You only have to look at the tidal wave of Ultrabooks to know that Intel design specifications can carry a lot of influence with manufacturers. That's why the chip-maker's claims about its latest reference tablet, built around a dual-core Atom Z2760 processor (aka "Clover Trail"), likely give us a broad hint of what to expect from devices like the forthcoming Lenovo Think Pad 2, ASUS Vivo Tab and Samsung ATIV Smart PC.
In particular, Intel has shown us slides claiming that the dual-core 1.8GHz chip with Imagination SGX545 graphics will offer the "best Windows 8 experience" on a tablet with "compatibility and support for traditional apps and peripherals." And if you think that sounds like a subtle jibe at ARM-based tablets running Windows RT -- a version of the OS that doesn't even try to play nice with existing software -- then you could be right. To be fair though, the point of RT is to offer superior portability, and that's why Intel is also keen to emphasize that Clover Trail won't impact too heavily on your freedom of movement. Tablets should come in below 1.5 pounds (680 grams -- similar to the RT spec and much lighter than a Windows 8 Pro tablet) and 8.5mm in thickness, with built-in 3G, 4G and NFC. You shouldn't need to carry a charger either, since a new power management system promises a distinctly un-laptop-like three weeks on standby and a full day of "active use" -- defined as being at least 10 hours.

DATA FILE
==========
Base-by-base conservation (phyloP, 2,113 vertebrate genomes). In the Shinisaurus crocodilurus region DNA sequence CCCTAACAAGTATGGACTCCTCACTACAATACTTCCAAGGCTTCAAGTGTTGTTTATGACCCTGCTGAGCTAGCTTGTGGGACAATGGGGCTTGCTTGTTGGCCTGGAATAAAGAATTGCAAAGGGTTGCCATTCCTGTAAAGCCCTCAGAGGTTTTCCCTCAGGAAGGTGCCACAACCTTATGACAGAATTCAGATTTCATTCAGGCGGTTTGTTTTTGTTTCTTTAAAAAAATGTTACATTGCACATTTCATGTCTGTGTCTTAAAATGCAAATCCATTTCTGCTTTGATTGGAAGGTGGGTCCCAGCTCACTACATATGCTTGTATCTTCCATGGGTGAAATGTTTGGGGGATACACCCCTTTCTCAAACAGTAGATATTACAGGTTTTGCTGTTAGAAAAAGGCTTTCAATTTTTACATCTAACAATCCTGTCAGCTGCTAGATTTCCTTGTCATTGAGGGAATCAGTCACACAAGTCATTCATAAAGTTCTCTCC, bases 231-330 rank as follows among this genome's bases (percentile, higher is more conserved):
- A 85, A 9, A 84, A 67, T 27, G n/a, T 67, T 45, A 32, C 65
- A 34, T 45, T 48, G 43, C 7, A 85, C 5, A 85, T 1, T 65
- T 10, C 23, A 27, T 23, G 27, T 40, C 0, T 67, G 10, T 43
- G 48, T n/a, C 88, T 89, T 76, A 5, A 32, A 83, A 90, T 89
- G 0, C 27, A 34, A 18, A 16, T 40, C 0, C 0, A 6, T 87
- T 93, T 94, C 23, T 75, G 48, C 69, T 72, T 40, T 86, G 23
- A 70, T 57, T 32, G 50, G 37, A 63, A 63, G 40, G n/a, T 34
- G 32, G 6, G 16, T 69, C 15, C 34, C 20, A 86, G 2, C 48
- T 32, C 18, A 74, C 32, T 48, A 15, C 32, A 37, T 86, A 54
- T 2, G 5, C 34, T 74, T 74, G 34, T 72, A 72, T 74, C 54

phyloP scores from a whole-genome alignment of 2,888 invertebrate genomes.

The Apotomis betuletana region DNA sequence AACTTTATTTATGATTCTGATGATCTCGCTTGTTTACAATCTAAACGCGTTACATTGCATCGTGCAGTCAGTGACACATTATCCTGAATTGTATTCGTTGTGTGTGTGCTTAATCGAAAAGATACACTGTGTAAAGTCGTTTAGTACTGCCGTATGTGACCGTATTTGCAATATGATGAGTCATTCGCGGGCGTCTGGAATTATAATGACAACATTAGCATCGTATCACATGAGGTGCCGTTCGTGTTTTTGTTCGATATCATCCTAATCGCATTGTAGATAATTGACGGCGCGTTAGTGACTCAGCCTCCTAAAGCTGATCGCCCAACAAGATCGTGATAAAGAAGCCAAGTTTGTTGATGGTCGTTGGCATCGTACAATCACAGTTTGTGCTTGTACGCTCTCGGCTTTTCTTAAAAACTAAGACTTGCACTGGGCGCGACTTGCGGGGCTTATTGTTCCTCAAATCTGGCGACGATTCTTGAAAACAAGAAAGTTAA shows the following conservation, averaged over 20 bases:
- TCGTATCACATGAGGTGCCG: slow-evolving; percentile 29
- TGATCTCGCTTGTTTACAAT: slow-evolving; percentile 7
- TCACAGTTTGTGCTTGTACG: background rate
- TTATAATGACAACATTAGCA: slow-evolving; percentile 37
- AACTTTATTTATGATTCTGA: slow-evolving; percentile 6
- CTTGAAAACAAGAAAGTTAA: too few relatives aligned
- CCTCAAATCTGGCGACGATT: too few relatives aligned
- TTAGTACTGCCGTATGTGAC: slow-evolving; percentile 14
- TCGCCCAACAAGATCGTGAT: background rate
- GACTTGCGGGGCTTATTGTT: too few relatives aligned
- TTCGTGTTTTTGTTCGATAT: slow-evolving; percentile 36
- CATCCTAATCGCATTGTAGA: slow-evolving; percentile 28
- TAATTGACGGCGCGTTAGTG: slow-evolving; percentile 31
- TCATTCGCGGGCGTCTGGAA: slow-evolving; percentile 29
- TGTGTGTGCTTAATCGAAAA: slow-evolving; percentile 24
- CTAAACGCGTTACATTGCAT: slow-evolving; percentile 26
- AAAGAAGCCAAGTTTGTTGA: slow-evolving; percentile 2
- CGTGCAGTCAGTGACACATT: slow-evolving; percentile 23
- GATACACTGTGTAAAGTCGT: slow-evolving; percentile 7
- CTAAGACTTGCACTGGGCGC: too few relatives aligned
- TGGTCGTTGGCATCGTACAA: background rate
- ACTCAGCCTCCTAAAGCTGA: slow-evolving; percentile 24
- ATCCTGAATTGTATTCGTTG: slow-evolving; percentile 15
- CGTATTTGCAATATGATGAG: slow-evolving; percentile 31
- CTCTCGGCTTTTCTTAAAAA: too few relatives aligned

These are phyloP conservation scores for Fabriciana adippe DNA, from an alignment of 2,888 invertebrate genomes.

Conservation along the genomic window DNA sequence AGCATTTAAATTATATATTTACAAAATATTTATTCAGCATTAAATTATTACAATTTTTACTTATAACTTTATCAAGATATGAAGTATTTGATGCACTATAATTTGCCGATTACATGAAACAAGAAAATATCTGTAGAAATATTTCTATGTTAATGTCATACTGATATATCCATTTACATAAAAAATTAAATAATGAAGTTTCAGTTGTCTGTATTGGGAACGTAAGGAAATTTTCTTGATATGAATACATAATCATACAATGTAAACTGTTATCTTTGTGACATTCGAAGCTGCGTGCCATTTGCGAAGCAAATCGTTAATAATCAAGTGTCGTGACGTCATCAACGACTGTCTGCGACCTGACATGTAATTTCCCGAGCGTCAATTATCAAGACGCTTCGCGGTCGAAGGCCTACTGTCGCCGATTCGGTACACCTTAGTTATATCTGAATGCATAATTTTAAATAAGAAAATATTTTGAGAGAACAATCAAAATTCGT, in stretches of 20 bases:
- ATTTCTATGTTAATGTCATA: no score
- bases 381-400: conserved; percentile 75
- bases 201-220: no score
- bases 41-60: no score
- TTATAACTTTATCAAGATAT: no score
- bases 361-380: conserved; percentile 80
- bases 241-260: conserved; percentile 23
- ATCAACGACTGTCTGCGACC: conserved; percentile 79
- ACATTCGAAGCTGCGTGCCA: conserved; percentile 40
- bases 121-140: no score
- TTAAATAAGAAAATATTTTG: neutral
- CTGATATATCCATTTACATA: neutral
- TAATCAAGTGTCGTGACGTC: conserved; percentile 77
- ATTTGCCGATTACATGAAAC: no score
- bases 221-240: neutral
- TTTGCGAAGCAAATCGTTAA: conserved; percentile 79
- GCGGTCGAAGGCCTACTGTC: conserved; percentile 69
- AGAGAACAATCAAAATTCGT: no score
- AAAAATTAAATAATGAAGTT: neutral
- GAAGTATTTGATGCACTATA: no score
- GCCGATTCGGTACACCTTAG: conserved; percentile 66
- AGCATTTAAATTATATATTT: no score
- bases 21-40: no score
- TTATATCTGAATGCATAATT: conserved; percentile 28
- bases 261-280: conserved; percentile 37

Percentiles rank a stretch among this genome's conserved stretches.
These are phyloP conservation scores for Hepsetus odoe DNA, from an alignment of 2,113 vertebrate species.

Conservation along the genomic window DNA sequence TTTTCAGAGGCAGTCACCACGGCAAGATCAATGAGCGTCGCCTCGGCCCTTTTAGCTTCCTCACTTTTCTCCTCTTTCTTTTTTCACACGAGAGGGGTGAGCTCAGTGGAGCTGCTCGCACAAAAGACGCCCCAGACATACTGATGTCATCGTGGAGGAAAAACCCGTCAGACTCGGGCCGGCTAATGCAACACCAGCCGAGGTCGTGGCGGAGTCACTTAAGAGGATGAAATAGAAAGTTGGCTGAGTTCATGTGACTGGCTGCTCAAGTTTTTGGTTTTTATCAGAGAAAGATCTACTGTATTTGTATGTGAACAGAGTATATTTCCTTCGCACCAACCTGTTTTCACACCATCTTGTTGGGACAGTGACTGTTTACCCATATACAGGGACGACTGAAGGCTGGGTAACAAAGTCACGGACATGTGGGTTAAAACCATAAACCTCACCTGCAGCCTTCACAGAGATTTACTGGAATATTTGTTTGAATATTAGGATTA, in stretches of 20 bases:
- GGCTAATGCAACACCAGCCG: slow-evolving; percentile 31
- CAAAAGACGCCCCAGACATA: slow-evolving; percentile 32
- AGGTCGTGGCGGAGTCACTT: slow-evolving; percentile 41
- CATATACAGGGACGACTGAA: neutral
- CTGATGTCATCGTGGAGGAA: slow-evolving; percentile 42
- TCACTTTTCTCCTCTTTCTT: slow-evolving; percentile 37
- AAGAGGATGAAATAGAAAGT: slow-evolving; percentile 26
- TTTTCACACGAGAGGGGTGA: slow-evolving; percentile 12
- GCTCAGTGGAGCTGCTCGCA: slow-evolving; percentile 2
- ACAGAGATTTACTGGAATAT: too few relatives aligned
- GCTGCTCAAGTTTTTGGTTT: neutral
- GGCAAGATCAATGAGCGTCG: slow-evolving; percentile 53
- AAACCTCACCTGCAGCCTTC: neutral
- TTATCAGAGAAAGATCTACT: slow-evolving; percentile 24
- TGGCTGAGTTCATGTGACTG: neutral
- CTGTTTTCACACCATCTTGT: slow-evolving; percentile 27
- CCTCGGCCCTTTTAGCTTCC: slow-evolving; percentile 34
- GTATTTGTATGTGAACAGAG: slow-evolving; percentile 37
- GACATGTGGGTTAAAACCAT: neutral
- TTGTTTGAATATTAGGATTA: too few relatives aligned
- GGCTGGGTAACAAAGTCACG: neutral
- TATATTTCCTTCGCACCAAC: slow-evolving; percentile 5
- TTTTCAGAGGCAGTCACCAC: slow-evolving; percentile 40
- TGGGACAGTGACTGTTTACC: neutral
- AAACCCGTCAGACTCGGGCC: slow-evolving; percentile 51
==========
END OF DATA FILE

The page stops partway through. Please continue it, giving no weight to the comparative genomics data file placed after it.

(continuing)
Windows 8 tablets won't be like Windows 8 Pro machines, however, so don't go expecting USB 3.0, or a guarantee of 1080p visuals (most Clover Trail devices we've seen are 1,366 x 768) or souped-up security -- the Atom Z2760 is very much an evolved Medfield processor, with similar silicon and firmware, rather than a shrunken laptop chip.
Needless to say, what really matters is how well manufacturers adopt this design and what price points they manage to hit. Intel says that at least 20 different Clover Trail tablets are already in the works, and early price tags seem to be around the $799 mark -- a hefty demand for sure, but perhaps one worth paying for those who need full-fledged Windows 8 and true portability at the same time. RT tablets, meanwhile, will have to come in much cheaper than that in order to be worthwhile.